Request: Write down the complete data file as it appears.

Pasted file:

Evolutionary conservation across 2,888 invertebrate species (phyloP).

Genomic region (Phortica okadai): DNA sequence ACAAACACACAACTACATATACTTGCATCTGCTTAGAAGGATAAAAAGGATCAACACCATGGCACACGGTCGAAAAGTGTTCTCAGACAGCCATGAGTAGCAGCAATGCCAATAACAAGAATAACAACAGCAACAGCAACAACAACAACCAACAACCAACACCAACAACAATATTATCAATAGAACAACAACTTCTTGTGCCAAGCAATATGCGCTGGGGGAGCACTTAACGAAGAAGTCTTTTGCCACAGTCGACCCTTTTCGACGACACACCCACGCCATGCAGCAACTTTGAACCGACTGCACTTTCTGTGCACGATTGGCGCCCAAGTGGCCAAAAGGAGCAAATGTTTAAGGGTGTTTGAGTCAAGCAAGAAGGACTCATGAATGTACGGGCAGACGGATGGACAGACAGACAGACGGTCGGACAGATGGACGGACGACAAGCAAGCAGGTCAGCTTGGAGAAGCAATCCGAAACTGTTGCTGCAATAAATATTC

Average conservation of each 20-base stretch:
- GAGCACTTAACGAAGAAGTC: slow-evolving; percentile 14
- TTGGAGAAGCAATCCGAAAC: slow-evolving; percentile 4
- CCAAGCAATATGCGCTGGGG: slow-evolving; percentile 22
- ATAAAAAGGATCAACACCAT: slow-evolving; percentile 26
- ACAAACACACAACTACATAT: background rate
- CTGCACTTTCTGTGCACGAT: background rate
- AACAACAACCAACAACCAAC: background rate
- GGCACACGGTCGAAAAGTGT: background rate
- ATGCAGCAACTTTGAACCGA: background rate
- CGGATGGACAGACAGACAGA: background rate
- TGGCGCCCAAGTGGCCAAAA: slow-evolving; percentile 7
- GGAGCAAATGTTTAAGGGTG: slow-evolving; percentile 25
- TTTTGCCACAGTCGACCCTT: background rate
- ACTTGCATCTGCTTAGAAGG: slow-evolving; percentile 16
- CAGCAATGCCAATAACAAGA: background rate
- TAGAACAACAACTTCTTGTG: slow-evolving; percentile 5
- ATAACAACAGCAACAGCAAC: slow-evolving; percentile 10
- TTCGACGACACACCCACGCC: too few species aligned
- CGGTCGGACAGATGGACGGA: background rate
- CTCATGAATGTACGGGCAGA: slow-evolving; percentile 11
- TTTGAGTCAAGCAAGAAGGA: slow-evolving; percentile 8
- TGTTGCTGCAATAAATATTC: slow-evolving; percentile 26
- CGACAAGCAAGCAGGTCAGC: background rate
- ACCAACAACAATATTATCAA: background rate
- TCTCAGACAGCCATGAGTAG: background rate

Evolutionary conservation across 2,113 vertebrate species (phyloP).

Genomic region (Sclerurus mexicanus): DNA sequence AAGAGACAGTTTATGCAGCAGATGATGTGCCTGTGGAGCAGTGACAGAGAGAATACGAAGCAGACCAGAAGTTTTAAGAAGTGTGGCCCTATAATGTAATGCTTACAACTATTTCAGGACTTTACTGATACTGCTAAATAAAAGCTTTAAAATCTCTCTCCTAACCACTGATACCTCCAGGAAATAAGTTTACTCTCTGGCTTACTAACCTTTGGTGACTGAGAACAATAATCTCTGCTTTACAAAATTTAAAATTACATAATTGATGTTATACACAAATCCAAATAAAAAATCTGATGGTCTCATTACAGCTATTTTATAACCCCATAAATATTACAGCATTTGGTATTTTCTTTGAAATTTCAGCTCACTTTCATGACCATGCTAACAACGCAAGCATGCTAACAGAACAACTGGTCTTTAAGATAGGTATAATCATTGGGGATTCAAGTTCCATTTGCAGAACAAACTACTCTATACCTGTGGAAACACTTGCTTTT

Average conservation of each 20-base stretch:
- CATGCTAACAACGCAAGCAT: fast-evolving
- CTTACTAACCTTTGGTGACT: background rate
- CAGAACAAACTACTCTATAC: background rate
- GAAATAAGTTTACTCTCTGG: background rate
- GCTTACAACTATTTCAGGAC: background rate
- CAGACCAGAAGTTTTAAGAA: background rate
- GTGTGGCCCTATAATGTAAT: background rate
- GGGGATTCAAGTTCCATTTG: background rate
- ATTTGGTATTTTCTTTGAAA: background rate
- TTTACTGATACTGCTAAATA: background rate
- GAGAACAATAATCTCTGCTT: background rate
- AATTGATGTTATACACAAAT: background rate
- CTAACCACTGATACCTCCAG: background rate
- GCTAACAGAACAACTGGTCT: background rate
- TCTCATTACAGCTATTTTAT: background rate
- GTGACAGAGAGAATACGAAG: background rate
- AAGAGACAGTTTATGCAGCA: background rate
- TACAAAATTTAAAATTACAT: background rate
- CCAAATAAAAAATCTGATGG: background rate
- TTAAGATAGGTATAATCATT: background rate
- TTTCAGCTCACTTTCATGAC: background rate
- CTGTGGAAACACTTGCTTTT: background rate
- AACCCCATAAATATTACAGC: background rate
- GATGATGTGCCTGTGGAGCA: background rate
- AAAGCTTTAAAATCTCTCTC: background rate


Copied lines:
Evolutionary conservation across 2,888 invertebrate species (phyloP).

Genomic region (Phortica okadai): DNA sequence ACAAACACACAACTACATATACTTGCATCTGCTTAGAAGGATAAAAAGGATCAACACCATGGCACACGGTCGAAAAGTGTTCTCAGACAGCCATGAGTAGCAGCAATGCCAATAACAAGAATAACAACAGCAACAGCAACAACAACAACCAACAACCAACACCAACAACAATATTATCAATAGAACAACAACTTCTTGTGCCAAGCAATATGCGCTGGGGGAGCACTTAACGAAGAAGTCTTTTGCCACAGTCGACCCTTTTCGACGACACACCCACGCCATGCAGCAACTTTGAACCGACTGCACTTTCTGTGCACGATTGGCGCCCAAGTGGCCAAAAGGAGCAAATGTTTAAGGGTGTTTGAGTCAAGCAAGAAGGACTCATGAATGTACGGGCAGACGGATGGACAGACAGACAGACGGTCGGACAGATGGACGGACGACAAGCAAGCAGGTCAGCTTGGAGAAGCAATCCGAAACTGTTGCTGCAATAAATATTC

Average conservation of each 20-base stretch:
- GAGCACTTAACGAAGAAGTC: slow-evolving; percentile 14
- TTGGAGAAGCAATCCGAAAC: slow-evolving; percentile 4
- CCAAGCAATATGCGCTGGGG: slow-evolving; percentile 22
- ATAAAAAGGATCAACACCAT: slow-evolving; percentile 26
- ACAAACACACAACTACATAT: background rate
- CTGCACTTTCTGTGCACGAT: background rate
- AACAACAACCAACAACCAAC: background rate
- GGCACACGGTCGAAAAGTGT: background rate
- ATGCAGCAACTTTGAACCGA: background rate
- CGGATGGACAGACAGACAGA: background rate
- TGGCGCCCAAGTGGCCAAAA: slow-evolving; percentile 7
- GGAGCAAATGTTTAAGGGTG: slow-evolving; percentile 25
- TTTTGCCACAGTCGACCCTT: background rate
- ACTTGCATCTGCTTAGAAGG: slow-evolving; percentile 16
- CAGCAATGCCAATAACAAGA: background rate
- TAGAACAACAACTTCTTGTG: slow-evolving; percentile 5
- ATAACAACAGCAACAGCAAC: slow-evolving; percentile 10
- TTCGACGACACACCCACGCC: too few species aligned
- CGGTCGGACAGATGGACGGA: background rate
- CTCATGAATGTACGGGCAGA: slow-evolving; percentile 11
- TTTGAGTCAAGCAAGAAGGA: slow-evolving; percentile 8
- TGTTGCTGCAATAAATATTC: slow-evolving; percentile 26
- CGACAAGCAAGCAGGTCAGC: background rate
- ACCAACAACAATATTATCAA: background rate
- TCTCAGACAGCCATGAGTAG: background rate

Evolutionary conservation across 2,113 vertebrate species (phyloP).

Genomic region (Sclerurus mexicanus): DNA sequence AAGAGACAGTTTATGCAGCAGATGATGTGCCTGTGGAGCAGTGACAGAGAGAATACGAAGCAGACCAGAAGTTTTAAGAAGTGTGGCCCTATAATGTAATGCTTACAACTATTTCAGGACTTTACTGATACTGCTAAATAAAAGCTTTAAAATCTCTCTCCTAACCACTGATACCTCCAGGAAATAAGTTTACTCTCTGGCTTACTAACCTTTGGTGACTGAGAACAATAATCTCTGCTTTACAAAATTTAAAATTACATAATTGATGTTATACACAAATCCAAATAAAAAATCTGATGGTCTCATTACAGCTATTTTATAACCCCATAAATATTACAGCATTTGGTATTTTCTTTGAAATTTCAGCTCACTTTCATGACCATGCTAACAACGCAAGCATGCTAACAGAACAACTGGTCTTTAAGATAGGTATAATCATTGGGGATTCAAGTTCCATTTGCAGAACAAACTACTCTATACCTGTGGAAACACTTGCTTTT

Average conservation of each 20-base stretch:
- CATGCTAACAACGCAAGCAT: fast-evolving
- CTTACTAACCTTTGGTGACT: background rate
- CAGAACAAACTACTCTATAC: background rate
- GAAATAAGTTTACTCTCTGG: background rate
- GCTTACAACTATTTCAGGAC: background rate
- CAGACCAGAAGTTTTAAGAA: background rate
- GTGTGGCCCTATAATGTAAT: background rate
- GGGGATTCAAGTTCCATTTG: background rate
- ATTTGGTATTTTCTTTGAAA: background rate
- TTTACTGATACTGCTAAATA: background rate
- GAGAACAATAATCTCTGCTT: background rate
- AATTGATGTTATACACAAAT: background rate
- CTAACCACTGATACCTCCAG: background rate
- GCTAACAGAACAACTGGTCT: background rate
- TCTCATTACAGCTATTTTAT: background rate
- GTGACAGAGAGAATACGAAG: background rate
- AAGAGACAGTTTATGCAGCA: background rate
- TACAAAATTTAAAATTACAT: background rate
- CCAAATAAAAAATCTGATGG: background rate
- TTAAGATAGGTATAATCATT: background rate
- TTTCAGCTCACTTTCATGAC: background rate
- CTGTGGAAACACTTGCTTTT: background rate
- AACCCCATAAATATTACAGC: background rate
- GATGATGTGCCTGTGGAGCA: background rate
- AAAGCTTTAAAATCTCTCTC: background rate